Why I Canceled my American Express Platinum Card

Why I Canceled my American Express Platinum Card

I made the difficult decision to cancel my American Express Platinum card a couple of days ago even though it was one of my favorite cards to carry in my wallet.  I know that I promote the American Express cards a lot so I figured I owed it to my readers to be as transparent as possible as to my reasons for canceling.

I will preface this by saying that I am still a HUGE fan of the card and the benefits it provides.  I won’t go into detail about it in this post but if you are interested in the benefits, feel free to read about them in my review.

Why I Canceled

Ultimately, it was the annual fee that made me cancel the card.  At $699 a year, it’s a tough pill to swallow even considering that there were significant benefits that I enjoyed with the card, the biggest of which was the Priority Pass membership because I used that benefit a lot when I traveled.  I also enjoyed using the Centurion Lounges, especially in Dallas.  Houston isn’t bad either but Seattle needs a lot of improvement.

The card also provides benefits such as status with hotels including Hilton, SPG, and Club Carlson but I have already earned higher status through hotel stays and status matches so there was no real benefit there for me.

I have used the concierge service before and they do a decent job but because I’m a pretty planned out guy, the level of detail they provide in trip planning is not quite up to my expectations.  Others may find their research effort to go above and beyond but they are just okay by my books.

The Biggest Reason

The biggest reason that I canceled the card is that the retention offer that was made to me (10,000 Membership Rewards) just didn’t move the needle at all and I know that I can reapply for the card again.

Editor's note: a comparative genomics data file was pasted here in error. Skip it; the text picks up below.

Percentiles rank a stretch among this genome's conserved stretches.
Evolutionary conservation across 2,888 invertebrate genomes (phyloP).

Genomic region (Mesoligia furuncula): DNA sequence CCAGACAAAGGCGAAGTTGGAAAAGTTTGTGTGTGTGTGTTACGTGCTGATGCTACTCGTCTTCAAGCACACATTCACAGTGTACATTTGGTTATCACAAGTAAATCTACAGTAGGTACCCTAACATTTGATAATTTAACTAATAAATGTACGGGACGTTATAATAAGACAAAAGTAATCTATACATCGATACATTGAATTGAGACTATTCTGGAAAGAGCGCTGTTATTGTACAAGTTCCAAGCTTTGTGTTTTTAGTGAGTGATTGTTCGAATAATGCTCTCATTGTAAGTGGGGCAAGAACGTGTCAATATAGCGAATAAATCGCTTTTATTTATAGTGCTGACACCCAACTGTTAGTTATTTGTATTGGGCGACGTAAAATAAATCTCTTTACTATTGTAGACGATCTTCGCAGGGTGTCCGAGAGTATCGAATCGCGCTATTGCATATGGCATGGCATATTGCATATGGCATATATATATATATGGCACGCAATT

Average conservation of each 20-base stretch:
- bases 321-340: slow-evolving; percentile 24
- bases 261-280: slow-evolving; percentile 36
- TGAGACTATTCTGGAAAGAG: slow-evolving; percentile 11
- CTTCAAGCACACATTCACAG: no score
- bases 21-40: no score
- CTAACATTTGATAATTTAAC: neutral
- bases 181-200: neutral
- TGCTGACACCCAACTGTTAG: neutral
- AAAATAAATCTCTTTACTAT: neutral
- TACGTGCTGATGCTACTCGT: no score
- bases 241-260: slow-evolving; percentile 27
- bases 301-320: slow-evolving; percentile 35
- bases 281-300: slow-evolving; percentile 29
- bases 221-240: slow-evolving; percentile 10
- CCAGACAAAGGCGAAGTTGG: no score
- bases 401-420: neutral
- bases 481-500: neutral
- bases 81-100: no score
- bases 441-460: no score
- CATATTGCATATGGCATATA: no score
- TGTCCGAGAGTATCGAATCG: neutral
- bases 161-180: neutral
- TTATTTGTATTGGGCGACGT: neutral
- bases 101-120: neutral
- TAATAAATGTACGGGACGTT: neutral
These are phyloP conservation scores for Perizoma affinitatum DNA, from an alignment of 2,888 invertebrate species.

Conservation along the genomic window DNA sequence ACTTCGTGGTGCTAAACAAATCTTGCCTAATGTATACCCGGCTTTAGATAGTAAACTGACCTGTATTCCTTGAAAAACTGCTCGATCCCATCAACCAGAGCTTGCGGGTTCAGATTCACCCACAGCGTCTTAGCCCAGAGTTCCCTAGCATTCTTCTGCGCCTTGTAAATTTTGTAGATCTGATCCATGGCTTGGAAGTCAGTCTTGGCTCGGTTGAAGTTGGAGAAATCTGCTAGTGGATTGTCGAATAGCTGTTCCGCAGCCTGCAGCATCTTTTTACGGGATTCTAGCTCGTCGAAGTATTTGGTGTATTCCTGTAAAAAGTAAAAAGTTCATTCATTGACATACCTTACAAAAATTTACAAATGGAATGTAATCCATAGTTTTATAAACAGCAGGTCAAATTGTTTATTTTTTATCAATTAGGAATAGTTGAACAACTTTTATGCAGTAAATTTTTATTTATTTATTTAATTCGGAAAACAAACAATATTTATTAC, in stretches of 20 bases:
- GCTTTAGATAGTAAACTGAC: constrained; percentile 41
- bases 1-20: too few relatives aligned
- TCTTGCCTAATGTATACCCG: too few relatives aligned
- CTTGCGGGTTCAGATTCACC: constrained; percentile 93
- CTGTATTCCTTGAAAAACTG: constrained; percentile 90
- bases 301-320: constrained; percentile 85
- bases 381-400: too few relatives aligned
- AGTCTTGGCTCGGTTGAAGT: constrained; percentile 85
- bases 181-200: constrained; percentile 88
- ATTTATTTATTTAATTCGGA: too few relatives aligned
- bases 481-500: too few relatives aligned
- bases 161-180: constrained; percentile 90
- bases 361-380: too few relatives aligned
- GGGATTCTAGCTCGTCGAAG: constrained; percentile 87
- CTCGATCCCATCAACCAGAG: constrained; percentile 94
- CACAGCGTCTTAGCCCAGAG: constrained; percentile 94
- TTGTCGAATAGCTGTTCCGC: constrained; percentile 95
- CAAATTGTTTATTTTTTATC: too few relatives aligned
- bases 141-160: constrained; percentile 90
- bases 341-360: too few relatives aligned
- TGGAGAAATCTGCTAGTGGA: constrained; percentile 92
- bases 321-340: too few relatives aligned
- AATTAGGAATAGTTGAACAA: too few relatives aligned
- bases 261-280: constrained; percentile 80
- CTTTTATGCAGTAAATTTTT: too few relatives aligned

The benefit of reapplying for the card is that I will now be able to redeem for my $200 travel credit twice.  Once in 2017 and again in 2018.  If I kept my card, I would only be able to claim the 2018 travel credit because I had already claimed the 2017 credit.

Long story short, I am given two choices:

  1. Keep the card for the $699 annual fee and get  1 x $200 travel credit – Actual cost of the card = $499 ($699 – $200)
  2. Cancel the card and reapply for it … still pay the $699 annual fee but get the $200 travel credit in 2017 AND 2018 – Actual cost of the card = $299 ($699 – $200 – $200).

What About the Sign-Up Bonus?

As you may or may not know, American Express limits the sign-up bonus to once per person per lifetime.  The full terms are below:

This offer is only available to new Platinum® Card Cardmembers. For current or former Platinum® Card Cardmembers, we may approve your application, but you will not be eligible for the welcome bonus. Account must be in good standing. To qualify for the 50,000 Bonus Membership Rewards points, you must have at least $3,000 in net purchases posted to your account in your first 3 months of Cardmembership. Purchases must be posted to your account on or before your three month anniversary date. Please allow up to six weeks for the welcome Bonus to be awarded.